We are delighted to announce that Beatrice de Graaf, distinguished faculty professor and holder of the chair of the History of International Relations at Utrecht University, has just signed a contract for her book Radical Redemption: What Terrorists Believe. It will be the first volume in the OUP Extreme Belief and Behavior Series, edited by Rik Peels. The book will be published late 2024 or early 2025.

In this book, De Graaf looks beyond acts of terrorism and their consequences and explores how convicted terrorists narrate their extreme beliefs. To discover what terrorists believe and how those beliefs bring them to commit their deeds, she recorded the life stories of almost thirty convicted terrorists, that were in prison over the past ten years. Most were Dutch detainees convicted for jihadist terrorism, but she also includes accounts by non-Western terrorists (Indonesian, Syrian and Pakistani jihadists and Boko Haram members in Cameroon) and Western right-wing extremists – all in jail over the past decade. First of all, she unpacks how their stories are all unique, but how there is one common denominator: a desire for significance, sense and meaning in lives that are often lacking in prospects and fulfilment. Yet, rather than focusing on orthodoxy (right belief), it is their lived orthodox praxis (right practice) that they mostly speak about—which, it is argued, does not mean that their beliefs are irrelevant. The study then continues and combines a historical perspective with qualitative radicalization studies and concepts from the sociology of religion and social psychology (‘quest for significance’, ‘the redemptive self’), to identify and analyze how convicted terrorists developed 1) narratives of radical personal redemption, where 2) ideology and praxis (the whole of actions and words) were combined, and were 3) validated by a perceived group or support base – or, instead, became contaminated in the course of time.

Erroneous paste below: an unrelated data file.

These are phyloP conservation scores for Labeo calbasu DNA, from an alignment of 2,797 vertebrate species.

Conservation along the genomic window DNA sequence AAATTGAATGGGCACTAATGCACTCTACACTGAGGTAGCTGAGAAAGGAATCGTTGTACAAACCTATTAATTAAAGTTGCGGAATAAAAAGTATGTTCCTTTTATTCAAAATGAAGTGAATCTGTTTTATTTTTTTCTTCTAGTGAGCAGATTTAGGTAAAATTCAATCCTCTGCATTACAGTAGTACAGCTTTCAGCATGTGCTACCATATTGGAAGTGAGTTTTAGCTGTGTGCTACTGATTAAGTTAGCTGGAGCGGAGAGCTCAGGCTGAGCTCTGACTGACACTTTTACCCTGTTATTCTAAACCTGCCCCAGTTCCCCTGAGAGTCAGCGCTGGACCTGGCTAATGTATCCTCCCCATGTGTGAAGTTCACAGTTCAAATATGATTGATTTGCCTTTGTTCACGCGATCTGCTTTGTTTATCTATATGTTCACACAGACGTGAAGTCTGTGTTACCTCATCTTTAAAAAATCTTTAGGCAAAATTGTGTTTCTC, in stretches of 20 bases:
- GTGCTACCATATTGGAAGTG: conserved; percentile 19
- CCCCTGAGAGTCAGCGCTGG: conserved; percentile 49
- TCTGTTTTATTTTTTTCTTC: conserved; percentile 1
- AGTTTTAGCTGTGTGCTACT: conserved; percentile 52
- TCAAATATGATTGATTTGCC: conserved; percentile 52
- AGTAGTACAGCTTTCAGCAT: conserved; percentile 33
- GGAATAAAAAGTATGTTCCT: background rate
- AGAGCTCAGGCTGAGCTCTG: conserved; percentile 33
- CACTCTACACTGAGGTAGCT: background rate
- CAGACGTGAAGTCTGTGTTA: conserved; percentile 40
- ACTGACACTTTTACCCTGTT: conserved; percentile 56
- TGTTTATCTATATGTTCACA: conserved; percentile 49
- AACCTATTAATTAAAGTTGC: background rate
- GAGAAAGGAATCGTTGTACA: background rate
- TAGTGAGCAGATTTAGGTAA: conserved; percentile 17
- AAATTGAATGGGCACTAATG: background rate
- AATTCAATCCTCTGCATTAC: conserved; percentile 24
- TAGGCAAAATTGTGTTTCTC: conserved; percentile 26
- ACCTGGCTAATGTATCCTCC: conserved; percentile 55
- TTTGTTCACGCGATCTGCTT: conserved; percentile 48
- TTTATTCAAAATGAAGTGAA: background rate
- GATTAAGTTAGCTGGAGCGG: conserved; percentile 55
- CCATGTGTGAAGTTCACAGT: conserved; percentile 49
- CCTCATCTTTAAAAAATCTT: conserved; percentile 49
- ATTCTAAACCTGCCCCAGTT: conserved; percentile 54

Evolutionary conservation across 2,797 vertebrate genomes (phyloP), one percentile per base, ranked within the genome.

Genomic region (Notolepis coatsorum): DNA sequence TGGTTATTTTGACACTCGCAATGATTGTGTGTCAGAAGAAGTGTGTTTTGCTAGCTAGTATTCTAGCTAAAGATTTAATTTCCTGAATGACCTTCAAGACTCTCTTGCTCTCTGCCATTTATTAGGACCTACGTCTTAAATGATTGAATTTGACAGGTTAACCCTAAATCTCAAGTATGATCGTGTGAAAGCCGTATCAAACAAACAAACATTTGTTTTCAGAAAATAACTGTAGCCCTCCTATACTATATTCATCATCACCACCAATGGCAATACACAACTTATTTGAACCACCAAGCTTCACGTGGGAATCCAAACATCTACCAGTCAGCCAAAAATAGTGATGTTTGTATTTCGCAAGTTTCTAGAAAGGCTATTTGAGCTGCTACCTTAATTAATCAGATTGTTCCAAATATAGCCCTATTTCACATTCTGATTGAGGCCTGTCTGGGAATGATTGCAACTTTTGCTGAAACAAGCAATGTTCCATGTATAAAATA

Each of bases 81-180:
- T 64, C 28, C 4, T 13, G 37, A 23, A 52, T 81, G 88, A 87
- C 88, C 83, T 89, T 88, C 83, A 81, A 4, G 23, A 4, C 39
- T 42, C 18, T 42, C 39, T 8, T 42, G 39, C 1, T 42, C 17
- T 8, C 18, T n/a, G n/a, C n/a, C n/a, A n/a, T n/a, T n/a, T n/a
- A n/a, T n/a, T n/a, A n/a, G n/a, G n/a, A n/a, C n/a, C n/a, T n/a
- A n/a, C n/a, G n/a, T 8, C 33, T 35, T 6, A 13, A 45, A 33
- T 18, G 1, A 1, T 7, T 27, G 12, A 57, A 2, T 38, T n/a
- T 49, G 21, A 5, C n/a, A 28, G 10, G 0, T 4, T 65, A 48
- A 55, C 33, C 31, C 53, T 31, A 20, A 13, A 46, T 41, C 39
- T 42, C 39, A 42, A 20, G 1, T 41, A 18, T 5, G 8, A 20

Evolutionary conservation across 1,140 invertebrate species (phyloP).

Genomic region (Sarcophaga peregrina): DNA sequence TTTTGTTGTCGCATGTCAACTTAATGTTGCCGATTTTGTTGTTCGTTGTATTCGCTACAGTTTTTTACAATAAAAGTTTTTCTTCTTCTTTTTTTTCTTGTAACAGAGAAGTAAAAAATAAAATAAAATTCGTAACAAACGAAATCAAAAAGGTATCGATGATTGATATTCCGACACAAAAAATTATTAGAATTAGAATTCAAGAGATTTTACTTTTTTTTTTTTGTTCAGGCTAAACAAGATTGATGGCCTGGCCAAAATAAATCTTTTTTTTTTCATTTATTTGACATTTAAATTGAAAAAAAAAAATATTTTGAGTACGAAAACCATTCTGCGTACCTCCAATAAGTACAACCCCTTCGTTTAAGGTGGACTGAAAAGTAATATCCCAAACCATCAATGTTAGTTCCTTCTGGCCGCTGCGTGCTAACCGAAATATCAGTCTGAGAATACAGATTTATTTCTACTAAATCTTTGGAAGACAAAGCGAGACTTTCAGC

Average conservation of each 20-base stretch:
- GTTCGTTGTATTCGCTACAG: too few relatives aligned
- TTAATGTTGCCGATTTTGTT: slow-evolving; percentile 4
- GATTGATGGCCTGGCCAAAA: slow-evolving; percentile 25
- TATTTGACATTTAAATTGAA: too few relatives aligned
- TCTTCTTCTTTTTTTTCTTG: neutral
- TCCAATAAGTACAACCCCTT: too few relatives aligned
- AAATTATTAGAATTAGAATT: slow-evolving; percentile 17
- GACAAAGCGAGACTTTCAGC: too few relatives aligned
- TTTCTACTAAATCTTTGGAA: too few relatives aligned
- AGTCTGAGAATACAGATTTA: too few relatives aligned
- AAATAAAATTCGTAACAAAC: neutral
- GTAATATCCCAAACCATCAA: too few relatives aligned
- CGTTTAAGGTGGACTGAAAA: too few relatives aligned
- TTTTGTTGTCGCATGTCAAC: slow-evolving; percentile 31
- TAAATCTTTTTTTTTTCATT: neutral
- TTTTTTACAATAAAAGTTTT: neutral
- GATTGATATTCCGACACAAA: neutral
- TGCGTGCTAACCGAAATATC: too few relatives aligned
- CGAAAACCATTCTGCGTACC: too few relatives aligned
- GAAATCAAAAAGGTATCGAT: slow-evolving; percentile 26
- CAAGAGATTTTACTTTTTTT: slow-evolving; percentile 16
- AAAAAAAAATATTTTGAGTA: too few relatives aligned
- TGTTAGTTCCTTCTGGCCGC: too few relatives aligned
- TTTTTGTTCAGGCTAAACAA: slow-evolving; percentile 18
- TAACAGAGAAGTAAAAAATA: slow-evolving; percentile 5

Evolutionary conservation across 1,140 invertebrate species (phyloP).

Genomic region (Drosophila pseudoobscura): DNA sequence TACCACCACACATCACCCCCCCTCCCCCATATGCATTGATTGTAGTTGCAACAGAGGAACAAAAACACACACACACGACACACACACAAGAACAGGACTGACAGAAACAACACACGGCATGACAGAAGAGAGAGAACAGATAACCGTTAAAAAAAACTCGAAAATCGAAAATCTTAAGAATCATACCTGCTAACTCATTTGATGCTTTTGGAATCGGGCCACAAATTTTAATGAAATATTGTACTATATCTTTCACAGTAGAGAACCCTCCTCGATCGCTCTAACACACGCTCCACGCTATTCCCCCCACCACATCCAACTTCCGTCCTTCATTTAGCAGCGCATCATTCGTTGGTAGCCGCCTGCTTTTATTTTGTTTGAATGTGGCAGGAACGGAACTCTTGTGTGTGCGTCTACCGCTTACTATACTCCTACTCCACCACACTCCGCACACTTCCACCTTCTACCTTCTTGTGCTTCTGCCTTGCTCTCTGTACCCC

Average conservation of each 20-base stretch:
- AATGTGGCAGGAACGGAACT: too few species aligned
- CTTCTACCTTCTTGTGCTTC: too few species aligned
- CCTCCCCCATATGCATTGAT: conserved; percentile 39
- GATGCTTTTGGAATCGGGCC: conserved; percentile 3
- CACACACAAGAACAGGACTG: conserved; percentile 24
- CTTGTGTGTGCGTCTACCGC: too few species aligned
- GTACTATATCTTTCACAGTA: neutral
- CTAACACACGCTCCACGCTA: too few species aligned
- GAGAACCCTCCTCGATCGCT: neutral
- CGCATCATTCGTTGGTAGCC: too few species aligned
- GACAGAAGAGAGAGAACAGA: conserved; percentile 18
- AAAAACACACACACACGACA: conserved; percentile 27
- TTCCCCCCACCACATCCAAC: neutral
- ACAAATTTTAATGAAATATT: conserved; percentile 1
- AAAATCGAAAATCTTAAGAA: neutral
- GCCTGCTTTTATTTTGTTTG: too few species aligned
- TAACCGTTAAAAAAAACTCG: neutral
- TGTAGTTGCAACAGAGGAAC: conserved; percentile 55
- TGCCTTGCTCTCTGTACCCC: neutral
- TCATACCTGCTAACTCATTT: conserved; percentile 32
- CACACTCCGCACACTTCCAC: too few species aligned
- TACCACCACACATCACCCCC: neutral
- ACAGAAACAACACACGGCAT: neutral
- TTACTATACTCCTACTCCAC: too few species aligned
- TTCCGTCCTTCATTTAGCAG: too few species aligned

The book thus embodies core ideas explored in the Extreme Beliefs project: that general explanations of terrorism in terms ofpsychopathology will not do, that terrorists ought to be taken seriously as persons who sometimes know things about their motivations, that religion and ideology matter to explaining terrorism but that they need to be rightly conceptualized and understood in their contexts, and that we should pursue the integration of different methods from various academic disciplines to properly understand and explain terrorism. Various issues that receive ample attention in the book, such as the explanatory relevance of narratives, fanaticism and sacred values, and pitfalls and opportunities in listening to terrorists, will be further elaborated upon in later volumes in the series.